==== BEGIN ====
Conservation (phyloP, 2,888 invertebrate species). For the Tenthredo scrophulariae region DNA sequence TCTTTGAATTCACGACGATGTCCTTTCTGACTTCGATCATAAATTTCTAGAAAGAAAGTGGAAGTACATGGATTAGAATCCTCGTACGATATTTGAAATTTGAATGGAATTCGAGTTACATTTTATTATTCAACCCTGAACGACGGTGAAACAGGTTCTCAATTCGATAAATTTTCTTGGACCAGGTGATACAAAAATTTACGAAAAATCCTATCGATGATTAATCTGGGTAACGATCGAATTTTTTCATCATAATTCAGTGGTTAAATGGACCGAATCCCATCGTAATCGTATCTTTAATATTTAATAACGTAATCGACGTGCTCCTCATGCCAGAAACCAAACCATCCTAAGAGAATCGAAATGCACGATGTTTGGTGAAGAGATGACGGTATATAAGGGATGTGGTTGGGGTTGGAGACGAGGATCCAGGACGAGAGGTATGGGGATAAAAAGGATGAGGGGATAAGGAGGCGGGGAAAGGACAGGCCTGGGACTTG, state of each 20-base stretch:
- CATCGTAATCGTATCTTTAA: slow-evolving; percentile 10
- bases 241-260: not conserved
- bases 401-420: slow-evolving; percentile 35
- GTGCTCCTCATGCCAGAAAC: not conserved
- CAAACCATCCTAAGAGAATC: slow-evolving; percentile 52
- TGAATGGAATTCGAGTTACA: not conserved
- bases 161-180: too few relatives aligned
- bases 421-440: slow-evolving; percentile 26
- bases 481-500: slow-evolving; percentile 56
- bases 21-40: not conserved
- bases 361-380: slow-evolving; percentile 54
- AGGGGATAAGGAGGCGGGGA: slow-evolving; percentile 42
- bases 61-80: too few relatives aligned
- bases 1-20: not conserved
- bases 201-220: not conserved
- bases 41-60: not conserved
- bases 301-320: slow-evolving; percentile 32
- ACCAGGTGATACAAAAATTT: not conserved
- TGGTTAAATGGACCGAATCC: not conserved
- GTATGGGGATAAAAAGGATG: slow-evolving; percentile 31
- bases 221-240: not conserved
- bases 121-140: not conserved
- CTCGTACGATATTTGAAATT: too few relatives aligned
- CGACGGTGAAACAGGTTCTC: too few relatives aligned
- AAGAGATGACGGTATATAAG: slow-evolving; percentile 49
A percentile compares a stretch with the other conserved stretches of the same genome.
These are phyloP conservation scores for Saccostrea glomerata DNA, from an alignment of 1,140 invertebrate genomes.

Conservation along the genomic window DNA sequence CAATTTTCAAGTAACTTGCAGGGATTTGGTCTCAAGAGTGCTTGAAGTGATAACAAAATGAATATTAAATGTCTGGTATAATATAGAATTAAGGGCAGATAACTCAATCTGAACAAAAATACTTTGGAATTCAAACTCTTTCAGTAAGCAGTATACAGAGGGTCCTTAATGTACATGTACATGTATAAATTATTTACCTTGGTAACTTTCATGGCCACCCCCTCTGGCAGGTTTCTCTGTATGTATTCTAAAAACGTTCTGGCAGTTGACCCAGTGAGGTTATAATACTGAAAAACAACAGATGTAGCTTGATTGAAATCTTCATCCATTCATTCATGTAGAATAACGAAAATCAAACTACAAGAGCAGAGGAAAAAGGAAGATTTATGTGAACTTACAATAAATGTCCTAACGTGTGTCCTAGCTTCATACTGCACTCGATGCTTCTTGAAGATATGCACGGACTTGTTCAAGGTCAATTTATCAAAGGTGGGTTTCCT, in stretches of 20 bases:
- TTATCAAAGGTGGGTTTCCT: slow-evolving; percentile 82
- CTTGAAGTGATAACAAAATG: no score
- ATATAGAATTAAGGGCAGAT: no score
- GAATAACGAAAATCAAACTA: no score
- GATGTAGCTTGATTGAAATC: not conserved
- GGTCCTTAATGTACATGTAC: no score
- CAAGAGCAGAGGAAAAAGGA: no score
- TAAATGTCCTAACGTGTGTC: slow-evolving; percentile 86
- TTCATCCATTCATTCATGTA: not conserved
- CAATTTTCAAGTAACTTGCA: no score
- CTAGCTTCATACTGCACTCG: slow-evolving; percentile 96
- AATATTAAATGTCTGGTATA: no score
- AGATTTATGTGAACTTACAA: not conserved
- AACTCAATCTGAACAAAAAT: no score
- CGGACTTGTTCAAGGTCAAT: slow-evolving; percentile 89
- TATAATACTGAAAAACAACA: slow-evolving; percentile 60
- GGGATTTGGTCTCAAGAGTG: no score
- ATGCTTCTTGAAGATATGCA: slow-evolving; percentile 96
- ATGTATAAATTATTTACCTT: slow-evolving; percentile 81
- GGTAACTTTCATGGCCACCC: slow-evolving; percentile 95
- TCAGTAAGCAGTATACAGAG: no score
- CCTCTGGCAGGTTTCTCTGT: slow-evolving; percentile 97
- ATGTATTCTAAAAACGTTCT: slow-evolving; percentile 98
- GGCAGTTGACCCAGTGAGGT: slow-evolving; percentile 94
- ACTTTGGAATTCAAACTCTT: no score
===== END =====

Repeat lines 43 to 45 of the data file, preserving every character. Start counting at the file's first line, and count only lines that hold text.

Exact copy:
- AACTCAATCTGAACAAAAAT: no score
- CGGACTTGTTCAAGGTCAAT: slow-evolving; percentile 89
- TATAATACTGAAAAACAACA: slow-evolving; percentile 60